Friday, July 30, 2021


Educators' unions call for efforts to ensure in-person learning keeps students, teachers, families, and staff safe; and an update on hate crimes by state.


Congress passes Capitol security funding; House Freedom Caucus members want Cheney, Kinzinger out of GOP conference; Schumer closes a deal to advance $3.5 trillion reconciliation package; and a new report says investor-owned utilities try to block rooftop solar.

Experts: Love Your Body While Healing from Pandemic Eating Issues


Wednesday, July 14, 2021   

RICHMOND, Va. - COVID-19 turned daily life upside down and, for many, the stress led to troublesome eating habits and body-image problems.

An American Psychological Association report found more than 60% of adults experienced weight gain or weight loss during the pandemic. Connie Sobczak, a body-image expert, co-founder of the nonprofit The Body Positive and author of the book "Embody," said the pandemic confirmed just how harmful stress is to the human body. While making changes in eating and exercise habits, she said folks need to take a gentle approach with themselves and be less judgmental.

"It's really important to be kind and gentle with our bodies," she said, "and recognize and honor that they helped us survive, when so many people didn't."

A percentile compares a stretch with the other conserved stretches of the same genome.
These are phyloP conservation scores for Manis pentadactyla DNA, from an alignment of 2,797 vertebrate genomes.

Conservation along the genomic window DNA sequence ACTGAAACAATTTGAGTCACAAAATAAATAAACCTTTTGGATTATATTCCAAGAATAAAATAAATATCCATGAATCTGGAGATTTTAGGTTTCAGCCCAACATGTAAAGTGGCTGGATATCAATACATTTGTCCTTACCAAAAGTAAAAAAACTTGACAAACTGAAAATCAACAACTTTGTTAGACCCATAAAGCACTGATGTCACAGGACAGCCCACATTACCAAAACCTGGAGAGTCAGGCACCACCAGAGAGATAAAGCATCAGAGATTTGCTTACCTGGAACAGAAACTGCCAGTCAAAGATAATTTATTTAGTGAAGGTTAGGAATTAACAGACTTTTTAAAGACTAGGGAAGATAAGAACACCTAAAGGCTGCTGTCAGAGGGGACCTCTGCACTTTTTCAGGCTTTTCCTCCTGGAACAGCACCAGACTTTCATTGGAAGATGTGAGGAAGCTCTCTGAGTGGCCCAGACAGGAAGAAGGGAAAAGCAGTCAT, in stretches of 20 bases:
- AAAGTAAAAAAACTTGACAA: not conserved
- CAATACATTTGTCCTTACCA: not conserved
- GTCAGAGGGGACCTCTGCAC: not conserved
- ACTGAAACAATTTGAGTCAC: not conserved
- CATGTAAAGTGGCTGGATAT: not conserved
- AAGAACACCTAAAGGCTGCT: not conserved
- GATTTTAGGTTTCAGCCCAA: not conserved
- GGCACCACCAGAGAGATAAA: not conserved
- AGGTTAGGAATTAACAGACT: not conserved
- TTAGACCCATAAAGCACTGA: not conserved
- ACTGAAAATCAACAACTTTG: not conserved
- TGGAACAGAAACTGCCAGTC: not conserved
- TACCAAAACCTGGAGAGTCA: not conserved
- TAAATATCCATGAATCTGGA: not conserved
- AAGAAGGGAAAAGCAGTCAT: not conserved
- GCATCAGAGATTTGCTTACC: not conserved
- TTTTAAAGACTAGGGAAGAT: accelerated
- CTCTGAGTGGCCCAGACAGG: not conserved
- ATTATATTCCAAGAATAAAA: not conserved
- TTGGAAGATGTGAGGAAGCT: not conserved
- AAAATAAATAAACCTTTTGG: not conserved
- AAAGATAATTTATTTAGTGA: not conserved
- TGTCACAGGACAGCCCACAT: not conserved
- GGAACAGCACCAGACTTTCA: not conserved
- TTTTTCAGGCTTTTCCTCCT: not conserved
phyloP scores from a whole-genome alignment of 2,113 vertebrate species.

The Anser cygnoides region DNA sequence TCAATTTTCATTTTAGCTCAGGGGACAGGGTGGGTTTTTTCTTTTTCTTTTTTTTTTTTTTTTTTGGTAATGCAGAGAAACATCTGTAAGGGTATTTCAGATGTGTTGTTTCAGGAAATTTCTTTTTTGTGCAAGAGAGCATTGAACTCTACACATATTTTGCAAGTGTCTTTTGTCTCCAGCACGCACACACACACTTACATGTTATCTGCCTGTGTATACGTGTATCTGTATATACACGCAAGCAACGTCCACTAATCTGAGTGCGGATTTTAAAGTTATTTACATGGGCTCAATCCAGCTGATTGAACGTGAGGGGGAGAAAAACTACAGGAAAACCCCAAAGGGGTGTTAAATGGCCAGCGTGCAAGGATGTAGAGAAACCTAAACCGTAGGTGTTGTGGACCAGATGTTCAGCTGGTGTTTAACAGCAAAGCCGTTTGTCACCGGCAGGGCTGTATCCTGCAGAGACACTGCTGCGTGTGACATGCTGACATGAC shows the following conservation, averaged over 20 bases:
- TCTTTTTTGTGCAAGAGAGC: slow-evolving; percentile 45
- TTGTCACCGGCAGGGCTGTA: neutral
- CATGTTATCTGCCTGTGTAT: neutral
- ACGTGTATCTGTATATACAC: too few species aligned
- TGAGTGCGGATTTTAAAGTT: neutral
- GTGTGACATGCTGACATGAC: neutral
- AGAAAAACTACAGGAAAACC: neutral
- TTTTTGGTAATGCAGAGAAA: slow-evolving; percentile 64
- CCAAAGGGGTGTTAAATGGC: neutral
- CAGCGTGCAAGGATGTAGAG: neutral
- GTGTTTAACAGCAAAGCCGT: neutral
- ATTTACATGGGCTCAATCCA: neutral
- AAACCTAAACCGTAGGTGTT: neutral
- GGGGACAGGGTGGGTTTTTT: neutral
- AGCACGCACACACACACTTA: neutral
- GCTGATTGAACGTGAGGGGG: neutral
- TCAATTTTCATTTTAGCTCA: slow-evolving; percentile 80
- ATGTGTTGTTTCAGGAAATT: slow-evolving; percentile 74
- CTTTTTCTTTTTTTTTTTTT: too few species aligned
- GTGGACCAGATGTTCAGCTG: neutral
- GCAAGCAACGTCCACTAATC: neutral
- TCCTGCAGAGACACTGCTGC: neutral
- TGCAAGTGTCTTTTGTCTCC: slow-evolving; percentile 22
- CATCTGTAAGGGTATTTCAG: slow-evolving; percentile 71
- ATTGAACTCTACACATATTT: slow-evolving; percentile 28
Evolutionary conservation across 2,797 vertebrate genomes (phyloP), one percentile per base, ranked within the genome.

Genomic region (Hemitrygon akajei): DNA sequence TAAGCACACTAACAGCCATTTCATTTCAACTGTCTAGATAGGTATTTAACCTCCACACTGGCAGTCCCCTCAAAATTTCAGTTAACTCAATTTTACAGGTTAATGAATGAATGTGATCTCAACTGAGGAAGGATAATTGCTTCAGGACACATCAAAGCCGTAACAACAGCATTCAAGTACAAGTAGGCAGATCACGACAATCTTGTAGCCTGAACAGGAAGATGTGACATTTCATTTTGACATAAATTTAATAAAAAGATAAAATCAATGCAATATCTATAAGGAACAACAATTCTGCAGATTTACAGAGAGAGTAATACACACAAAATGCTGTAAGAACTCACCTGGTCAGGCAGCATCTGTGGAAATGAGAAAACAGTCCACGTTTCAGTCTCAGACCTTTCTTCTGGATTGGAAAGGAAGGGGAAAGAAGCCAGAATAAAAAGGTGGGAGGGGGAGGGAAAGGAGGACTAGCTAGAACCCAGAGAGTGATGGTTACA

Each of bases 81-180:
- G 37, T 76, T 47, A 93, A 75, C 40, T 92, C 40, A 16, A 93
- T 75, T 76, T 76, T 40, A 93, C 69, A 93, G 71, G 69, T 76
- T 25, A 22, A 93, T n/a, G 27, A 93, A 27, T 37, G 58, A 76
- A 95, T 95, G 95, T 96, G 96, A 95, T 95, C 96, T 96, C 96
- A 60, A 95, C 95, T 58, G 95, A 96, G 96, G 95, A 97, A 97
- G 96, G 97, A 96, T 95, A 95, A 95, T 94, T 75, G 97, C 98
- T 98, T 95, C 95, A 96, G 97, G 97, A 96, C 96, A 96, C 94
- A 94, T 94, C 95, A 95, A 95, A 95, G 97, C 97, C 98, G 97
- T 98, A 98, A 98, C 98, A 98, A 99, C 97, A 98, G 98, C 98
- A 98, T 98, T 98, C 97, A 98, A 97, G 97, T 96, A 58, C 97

She recommended not going on a diet because it will likely backfire. Instead, she suggested slowly making changes to increase movement in your daily life - and then start eating more nutritious foods.

The pandemic also forced many people to sit in front of screens all day, whether online learning or telecommuting, further disrupting exercise and eating routines. While some overate during the lockdown, said Dr. Donna O'Shea, chief medical officer for population health at United Healthcare, others developed eating disorders, especially teens.

"We see both ends of the spectrum," she said. "People who had excess snacking, but we also see that in others, the same kind of stress caused them to not eat, and to really put their health at risk."

O'Shea said summer weather might inspire folks to get back outdoors. While getting back into shape, she noted it's important to focus on proper nutrition, getting enough sleep - and daily exercise, such as walking.

"Walking has a host of health benefits," she said. "It can help us maintain a healthier weight, it can help ward off depression, prevent or manage chronic conditions - and really, just help that stress in the middle of the day."

United Healthcare is offering a free online program to motivate people to make health a priority this summer; it's online at

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